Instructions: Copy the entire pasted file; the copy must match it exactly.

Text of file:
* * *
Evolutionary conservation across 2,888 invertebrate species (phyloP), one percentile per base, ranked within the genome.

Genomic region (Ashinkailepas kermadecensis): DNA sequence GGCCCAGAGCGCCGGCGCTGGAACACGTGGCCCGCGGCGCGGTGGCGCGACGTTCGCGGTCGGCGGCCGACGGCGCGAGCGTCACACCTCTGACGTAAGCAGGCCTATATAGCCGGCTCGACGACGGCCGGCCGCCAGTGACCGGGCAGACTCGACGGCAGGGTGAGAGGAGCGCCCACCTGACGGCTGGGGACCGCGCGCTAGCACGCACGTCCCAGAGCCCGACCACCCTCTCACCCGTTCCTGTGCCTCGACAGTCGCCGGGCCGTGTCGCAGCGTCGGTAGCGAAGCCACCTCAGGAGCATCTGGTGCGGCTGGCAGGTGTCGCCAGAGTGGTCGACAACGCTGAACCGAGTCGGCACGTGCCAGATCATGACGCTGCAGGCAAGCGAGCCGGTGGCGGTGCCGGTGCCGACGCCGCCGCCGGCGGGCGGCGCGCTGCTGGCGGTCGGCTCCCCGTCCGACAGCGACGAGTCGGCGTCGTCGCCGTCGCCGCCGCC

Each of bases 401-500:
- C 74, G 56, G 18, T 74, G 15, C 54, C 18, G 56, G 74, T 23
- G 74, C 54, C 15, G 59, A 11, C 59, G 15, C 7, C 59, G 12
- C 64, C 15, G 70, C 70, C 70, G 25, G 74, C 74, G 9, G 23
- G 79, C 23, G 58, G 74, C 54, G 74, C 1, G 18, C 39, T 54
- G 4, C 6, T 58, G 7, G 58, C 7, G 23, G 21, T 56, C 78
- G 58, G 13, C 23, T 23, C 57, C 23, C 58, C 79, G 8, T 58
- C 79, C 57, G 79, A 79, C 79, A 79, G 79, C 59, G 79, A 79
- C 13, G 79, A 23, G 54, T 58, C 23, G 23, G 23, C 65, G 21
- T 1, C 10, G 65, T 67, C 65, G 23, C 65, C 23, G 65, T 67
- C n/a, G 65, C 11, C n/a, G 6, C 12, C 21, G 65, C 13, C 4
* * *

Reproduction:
Evolutionary conservation across 2,888 invertebrate species (phyloP), one percentile per base, ranked within the genome.

Genomic region (Ashinkailepas kermadecensis): DNA sequence GGCCCAGAGCGCCGGCGCTGGAACACGTGGCCCGCGGCGCGGTGGCGCGACGTTCGCGGTCGGCGGCCGACGGCGCGAGCGTCACACCTCTGACGTAAGCAGGCCTATATAGCCGGCTCGACGACGGCCGGCCGCCAGTGACCGGGCAGACTCGACGGCAGGGTGAGAGGAGCGCCCACCTGACGGCTGGGGACCGCGCGCTAGCACGCACGTCCCAGAGCCCGACCACCCTCTCACCCGTTCCTGTGCCTCGACAGTCGCCGGGCCGTGTCGCAGCGTCGGTAGCGAAGCCACCTCAGGAGCATCTGGTGCGGCTGGCAGGTGTCGCCAGAGTGGTCGACAACGCTGAACCGAGTCGGCACGTGCCAGATCATGACGCTGCAGGCAAGCGAGCCGGTGGCGGTGCCGGTGCCGACGCCGCCGCCGGCGGGCGGCGCGCTGCTGGCGGTCGGCTCCCCGTCCGACAGCGACGAGTCGGCGTCGTCGCCGTCGCCGCCGCC

Each of bases 401-500:
- C 74, G 56, G 18, T 74, G 15, C 54, C 18, G 56, G 74, T 23
- G 74, C 54, C 15, G 59, A 11, C 59, G 15, C 7, C 59, G 12
- C 64, C 15, G 70, C 70, C 70, G 25, G 74, C 74, G 9, G 23
- G 79, C 23, G 58, G 74, C 54, G 74, C 1, G 18, C 39, T 54
- G 4, C 6, T 58, G 7, G 58, C 7, G 23, G 21, T 56, C 78
- G 58, G 13, C 23, T 23, C 57, C 23, C 58, C 79, G 8, T 58
- C 79, C 57, G 79, A 79, C 79, A 79, G 79, C 59, G 79, A 79
- C 13, G 79, A 23, G 54, T 58, C 23, G 23, G 23, C 65, G 21
- T 1, C 10, G 65, T 67, C 65, G 23, C 65, C 23, G 65, T 67
- C n/a, G 65, C 11, C n/a, G 6, C 12, C 21, G 65, C 13, C 4